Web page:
Talking about weed with my dad… that’s a conversation I thought I’d left behind in my teenage years along with the Hollyoaks omnibus and infuriating curfews.
Fast forward a couple of decades – long after the tears and tantrums of adolescence had disappeared with most of my embarrassing CD collection – and there we both were, lounging at the edge of Rudding Park spa’s infinity hydrotherapy pool talking about the botanical’s rising popularity in health and wellness treatments.
Only this time, instead of a few hormonal quips and an instinctive desire to rebel, I was teaching him about the plant’s proclaimed benefits. He was trying to understand why ‘on earth’ I was about to have a massage infused with CBD oil (cannabidiol), the non-toxic part of a cannabis plant’s bud, and I was trying to convince him that it was harmless (“everyone’s doing it daaad, God you’re so not cool”).
Cannabidiol is legal in the UK because it’s taken from the leaves, flowers and stems rather than the seeds and should contain less than 0.2 per cent of the active compound tetrahydrocannabinol (THC) – so no psychoactive elements. This is what I was trying to convey, though he quite rightly argued that we still don’t really know enough.
Among many common acclamations CBD is said to reduce anxiety, relieve chronic pain and promote sleep. Rudding Park uses products by MariPharm, a well-established Dutch ‘phyto-pharmaceutical’ company who create CBD-infused oil among other cannabis-derived products. Since the oil’s popularity has grown exponentially (the hemp wellness market is worth £300 million), especially in the US where big names like Jennifer Aniston and Gwyneth Paltrow are advocates, it was only a matter of time before it hit spas across the pond. It was already prominent in shampoo adverts splashed across huge billboards, cocktails marketed at Millennials, and supplements from Holland & Barrett.
The oleaginous craze to sweep the wellness world off its slippered feet hit UK hotels last summer, with Rudding Park blazing the trail and more recently Carden Park in Cheshire. I know this because I had been eagerly awaiting its debut, so I headed up to Harrogate, home to Rudding Park’s award-winning rooftop spa, and took my dad for company.
After a dip in the hydrotherapy pool – where our aforementioned weed chat took place – I headed to the treatment rooms where my therapist, Lauren, emphasised the anti inflammatory and sleep enhancing benefits. For a £15 supplement, drops of the CBD oil is added to existing massage or facial ointment along with a few sprays of the oil under the tongue (gets into the system quicker, apparently) and on the collar of the spa robe.
In truth, it tasted planty, nutty and bitter like those wheat grass shots you might find on a stall in Borough Market and smelt like a Shoreditch beer garden on a Friday night. I had opted for the Elemis Garden of England whole body massage with, thanks to a nine-to-five desk job, a focus on my neck and shoulders, and settled down to a piano version of Adele’s ‘Someone Like You’ as CBD-infused Elemis De-Stress Massage Oil was used to soothe my muscle aches and pains.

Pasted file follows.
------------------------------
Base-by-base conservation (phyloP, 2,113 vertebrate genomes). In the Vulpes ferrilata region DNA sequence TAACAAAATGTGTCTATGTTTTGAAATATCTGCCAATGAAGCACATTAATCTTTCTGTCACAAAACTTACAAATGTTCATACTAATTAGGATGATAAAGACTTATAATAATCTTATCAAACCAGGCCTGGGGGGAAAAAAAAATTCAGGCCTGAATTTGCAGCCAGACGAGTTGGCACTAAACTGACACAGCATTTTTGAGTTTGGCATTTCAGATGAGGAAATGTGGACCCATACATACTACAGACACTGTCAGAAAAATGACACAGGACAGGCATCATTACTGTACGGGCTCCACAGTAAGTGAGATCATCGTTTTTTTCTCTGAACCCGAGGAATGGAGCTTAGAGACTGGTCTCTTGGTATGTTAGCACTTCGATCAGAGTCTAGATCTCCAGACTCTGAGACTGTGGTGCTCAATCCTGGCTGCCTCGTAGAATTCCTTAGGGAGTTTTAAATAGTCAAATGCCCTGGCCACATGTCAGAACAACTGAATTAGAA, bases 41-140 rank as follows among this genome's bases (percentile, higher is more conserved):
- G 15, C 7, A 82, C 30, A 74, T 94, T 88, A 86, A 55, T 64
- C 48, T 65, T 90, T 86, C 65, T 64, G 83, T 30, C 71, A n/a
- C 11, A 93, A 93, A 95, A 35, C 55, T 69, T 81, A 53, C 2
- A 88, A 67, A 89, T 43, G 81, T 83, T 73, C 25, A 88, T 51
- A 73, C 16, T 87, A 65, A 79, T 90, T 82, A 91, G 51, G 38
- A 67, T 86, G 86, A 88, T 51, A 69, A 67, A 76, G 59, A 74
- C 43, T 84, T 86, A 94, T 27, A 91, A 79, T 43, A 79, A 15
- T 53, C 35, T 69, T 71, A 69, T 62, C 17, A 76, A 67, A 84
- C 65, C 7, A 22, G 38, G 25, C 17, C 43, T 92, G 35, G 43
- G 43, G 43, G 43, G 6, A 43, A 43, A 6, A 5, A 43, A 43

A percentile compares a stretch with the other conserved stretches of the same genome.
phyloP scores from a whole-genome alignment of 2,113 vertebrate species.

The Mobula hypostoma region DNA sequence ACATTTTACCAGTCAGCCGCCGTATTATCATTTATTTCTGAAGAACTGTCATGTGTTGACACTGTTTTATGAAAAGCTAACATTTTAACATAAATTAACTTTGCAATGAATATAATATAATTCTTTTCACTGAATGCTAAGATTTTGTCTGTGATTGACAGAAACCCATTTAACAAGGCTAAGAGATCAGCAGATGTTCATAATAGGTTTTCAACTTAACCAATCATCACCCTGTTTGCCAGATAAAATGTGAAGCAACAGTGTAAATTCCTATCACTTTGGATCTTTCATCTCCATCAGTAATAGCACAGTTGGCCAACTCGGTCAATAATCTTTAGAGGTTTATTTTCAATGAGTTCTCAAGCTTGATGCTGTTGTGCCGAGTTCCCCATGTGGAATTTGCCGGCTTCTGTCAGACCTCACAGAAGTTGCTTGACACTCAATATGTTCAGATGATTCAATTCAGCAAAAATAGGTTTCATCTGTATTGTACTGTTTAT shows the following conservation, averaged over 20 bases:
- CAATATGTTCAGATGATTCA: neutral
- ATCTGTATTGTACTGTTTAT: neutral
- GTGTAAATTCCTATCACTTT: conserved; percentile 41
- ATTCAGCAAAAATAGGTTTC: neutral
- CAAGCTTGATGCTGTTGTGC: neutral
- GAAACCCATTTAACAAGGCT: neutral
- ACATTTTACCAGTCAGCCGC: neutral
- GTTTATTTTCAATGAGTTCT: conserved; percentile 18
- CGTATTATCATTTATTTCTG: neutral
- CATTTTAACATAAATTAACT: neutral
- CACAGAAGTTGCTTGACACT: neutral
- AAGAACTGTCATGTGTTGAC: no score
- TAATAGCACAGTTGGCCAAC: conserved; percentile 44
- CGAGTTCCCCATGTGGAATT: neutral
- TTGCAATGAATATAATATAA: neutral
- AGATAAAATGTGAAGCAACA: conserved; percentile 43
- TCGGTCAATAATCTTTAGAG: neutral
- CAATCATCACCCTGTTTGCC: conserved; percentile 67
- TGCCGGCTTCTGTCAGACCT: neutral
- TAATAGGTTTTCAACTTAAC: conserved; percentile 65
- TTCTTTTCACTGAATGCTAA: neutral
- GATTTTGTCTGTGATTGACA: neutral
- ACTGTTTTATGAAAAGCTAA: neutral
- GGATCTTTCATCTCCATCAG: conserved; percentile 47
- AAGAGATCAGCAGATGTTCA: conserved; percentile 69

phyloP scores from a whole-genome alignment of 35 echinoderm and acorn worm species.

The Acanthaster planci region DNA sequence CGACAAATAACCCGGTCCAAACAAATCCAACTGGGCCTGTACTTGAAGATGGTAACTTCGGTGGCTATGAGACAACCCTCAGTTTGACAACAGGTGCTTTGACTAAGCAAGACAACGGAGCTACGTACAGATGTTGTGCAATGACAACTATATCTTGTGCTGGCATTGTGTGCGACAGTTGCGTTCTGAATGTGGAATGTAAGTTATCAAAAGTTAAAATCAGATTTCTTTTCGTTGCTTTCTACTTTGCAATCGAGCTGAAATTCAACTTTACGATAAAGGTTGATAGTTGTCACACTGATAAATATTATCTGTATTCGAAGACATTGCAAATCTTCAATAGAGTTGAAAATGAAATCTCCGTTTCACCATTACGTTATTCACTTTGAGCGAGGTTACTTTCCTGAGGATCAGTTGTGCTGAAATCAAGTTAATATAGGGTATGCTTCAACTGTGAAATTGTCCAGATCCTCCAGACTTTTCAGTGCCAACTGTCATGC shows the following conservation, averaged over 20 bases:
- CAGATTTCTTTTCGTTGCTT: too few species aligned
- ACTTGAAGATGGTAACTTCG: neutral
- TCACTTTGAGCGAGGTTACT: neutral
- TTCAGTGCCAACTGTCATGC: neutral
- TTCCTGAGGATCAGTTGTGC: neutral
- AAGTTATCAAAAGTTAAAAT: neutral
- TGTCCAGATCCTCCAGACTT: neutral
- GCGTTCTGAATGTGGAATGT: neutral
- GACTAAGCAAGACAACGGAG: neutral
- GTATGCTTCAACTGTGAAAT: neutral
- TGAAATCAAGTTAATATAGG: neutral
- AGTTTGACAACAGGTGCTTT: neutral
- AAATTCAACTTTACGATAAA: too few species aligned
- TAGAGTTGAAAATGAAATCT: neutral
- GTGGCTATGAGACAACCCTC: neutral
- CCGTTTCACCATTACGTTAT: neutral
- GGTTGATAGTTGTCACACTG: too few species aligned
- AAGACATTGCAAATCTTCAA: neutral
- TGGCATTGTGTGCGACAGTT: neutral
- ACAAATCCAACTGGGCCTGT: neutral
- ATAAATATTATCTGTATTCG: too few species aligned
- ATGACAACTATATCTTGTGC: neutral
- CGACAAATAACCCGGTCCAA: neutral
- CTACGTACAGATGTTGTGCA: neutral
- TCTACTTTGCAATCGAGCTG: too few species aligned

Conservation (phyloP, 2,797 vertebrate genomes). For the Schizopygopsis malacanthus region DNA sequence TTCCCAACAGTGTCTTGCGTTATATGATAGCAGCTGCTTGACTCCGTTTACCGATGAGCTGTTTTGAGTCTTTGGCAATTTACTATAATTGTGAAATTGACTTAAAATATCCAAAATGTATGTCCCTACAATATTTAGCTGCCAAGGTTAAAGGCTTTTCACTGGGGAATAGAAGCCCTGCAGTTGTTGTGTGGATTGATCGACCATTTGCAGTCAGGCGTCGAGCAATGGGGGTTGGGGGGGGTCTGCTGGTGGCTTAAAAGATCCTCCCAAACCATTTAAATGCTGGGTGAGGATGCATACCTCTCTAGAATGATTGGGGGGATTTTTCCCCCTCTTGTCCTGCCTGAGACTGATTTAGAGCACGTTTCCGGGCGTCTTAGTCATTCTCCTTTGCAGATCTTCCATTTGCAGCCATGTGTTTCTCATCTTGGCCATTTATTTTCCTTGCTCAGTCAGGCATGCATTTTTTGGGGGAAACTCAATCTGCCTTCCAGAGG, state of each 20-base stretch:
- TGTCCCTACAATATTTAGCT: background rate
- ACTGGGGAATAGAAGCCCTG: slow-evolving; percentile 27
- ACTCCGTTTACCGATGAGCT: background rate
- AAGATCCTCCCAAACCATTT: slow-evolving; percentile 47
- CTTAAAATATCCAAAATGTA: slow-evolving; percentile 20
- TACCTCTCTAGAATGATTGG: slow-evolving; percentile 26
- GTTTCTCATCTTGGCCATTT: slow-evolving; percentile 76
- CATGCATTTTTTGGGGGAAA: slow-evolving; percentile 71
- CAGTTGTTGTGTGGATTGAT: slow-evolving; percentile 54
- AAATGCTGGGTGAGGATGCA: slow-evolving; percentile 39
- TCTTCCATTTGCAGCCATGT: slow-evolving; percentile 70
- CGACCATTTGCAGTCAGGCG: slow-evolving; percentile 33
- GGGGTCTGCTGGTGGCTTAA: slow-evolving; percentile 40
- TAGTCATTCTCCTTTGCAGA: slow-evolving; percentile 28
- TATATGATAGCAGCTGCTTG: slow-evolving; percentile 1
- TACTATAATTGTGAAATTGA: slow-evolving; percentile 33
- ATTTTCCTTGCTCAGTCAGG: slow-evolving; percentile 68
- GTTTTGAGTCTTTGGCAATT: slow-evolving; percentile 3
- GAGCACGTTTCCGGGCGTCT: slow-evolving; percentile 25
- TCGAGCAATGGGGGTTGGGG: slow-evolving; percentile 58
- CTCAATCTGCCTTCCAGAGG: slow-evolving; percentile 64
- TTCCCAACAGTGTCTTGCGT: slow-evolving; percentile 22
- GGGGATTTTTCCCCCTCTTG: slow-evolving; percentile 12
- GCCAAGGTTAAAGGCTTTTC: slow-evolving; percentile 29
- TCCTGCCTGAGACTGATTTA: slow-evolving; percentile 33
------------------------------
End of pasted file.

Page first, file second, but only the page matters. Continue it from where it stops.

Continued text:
Once the 50-minute session had ended I was brought my dry bikini (if your swimwear is damp the spa will dry it while you have your treatment) and some frozen grapes for refreshment – a nice touch. Though the addition of a 25-minute bath with lavender oil infused with CBD oil was tempting, I left this experience to couples on the Time for Two package, not family members.
What I’ve always really liked here are the relaxation rooms – a dark sleep room, a mindful room with colouring books, a screen room depicting scenes of dramatic landscapes, and an audio room with meditative soundtracks. I met dad in the mindful room and as we sat surrounded by paper and pencils I was offered ‘CBD’ tea, water and chocolate, which is optional.
What I don’t like is how expensive the rooftop spa is for hotel guests (£50 for residents; £60 for non-residents), how busy it gets with big groups, especially at weekends, and how the post-treatment CBD refreshments felt faddy. The tea was labelled ‘Cannabis Tea’ but tasted like stale peppermint, the plastic bottled water was by ‘Love Hemp’, and the chocolates, a bit like maltesers, were also straight from a packet.
That’s such a shame when the hotel’s restaurant, Horto, which serves exquisite farm to fork tasting menus in the evenings and light lunches during the day, couldn’t provide a themed patisserie instead. Whilst the CBD treatments are bang on trend and very popular, I’ve visited Rudding Park many times before and a treatment is just as good without the £15 extra CBD infusion. I suspect my dad was quite relieved. The saving grace? A donation of £2 is donated to the Sir Robert Ogden Macmillan Centre in Harrogate.
• Read the full review: Rudding Park Hotel & Spa